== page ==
Sunday, March 16, 2014

The Getty Center

If ever you are in Los Angeles and have an interest in art, architecture or gardens, then a visit to the Getty Center is a MUST! I visited a few years back but was delighted to make a return trip with my friend Jim just a couple of weeks ago. Having arrived and parked in an immense subterranean car park, we took an amazing little hovertrain funicular that transported us up 900ft  to the hilltop where the 24 acre Getty Center is located. After Paul Getty's death in 1976, the Getty Trust purchased this site to build a museum and house his art collection. The first amazing thing was that its free - no admission charge!

The architecture is startling. It was designed by Richard Meier and opened in 1997 after extensive delays. Most of the buildings are clad in beautiful travertine, a white form of limestone. The shapes include strong geometric patterns, contrasted with sweeping curves, echoed in the landscaping. As it's a gallery I must say something about the art which is of the highest calibre. It was great to stand in front of Van Gogh's original irises and marvel at this famous painting, finished in the asylum where he was incarcerated for insanity. (A sobering thought as I pursue my own painting activities!) Having said that it's the architecture and gardens that steal the show!

Throughout the site there are many examples of good landscape, excellent tree planting, bold sweeps of grass, strong hedges and some striking water features. Small pocket gardens appear in various locations such as the wonderful cactus garden with its splendid view out over Los Angeles.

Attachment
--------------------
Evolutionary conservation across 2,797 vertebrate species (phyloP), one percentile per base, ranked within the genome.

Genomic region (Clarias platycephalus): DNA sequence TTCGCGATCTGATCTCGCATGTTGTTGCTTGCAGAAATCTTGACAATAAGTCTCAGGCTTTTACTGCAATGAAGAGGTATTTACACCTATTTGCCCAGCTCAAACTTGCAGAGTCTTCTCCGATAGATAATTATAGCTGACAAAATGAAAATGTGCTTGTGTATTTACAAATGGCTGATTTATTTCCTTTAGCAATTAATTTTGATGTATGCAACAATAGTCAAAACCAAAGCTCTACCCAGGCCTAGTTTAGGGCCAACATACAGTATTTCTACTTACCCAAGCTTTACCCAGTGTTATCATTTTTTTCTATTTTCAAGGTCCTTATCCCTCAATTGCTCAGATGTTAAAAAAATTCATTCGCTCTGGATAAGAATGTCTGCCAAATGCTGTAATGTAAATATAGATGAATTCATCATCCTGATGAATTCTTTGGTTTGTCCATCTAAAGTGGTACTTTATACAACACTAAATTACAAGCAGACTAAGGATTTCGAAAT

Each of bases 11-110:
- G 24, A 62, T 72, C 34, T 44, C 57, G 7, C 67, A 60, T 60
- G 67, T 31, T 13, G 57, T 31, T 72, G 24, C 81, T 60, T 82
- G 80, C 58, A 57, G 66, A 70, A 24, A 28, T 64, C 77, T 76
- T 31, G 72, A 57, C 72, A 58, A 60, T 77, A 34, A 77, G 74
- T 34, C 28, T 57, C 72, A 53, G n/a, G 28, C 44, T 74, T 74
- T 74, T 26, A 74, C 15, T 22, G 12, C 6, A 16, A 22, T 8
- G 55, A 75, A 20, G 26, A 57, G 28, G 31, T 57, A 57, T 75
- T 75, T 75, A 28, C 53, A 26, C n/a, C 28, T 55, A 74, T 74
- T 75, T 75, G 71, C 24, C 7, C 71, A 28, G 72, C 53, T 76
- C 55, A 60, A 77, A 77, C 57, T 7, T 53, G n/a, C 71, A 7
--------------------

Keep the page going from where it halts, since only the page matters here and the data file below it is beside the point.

However for me the highlight was the Central Garden, which I had loved on my last visit.  The centre of the circular garden is a huge pool containing a maze of azaleas which seem to float on the water. On my last visit these were just green and created a strong and pleasing patter. On this occasion, they were in flower - a sight to rival almost any azalea garden! 

Our last visit with the azaleas out of bloom

Surrounding the pool there is a path lined with borders packed with  shrubs, herbaceous, annuals, bedding, climber and bulbs all planted in meticulously co-ordinated groups. It reminded me of the level of planting at places in the UK such as Sissinghurst Castle and Hidcote Manor. But the planting here is so spectacular that I'll reserve that for the next episode - sorry to keep you all waiting!

1 comment:

  1. And thanks for your unique take on the Getty garden areas - most of what you saw, I missed since time ran out on my afternoon visit last spring. The central garden with plants into the water are nice, but I actually like how the lawn areas (lower level?) look with the stone, and people laying around...I looked down there with envy last year. Must go again, but by myself so I can spend the time I need.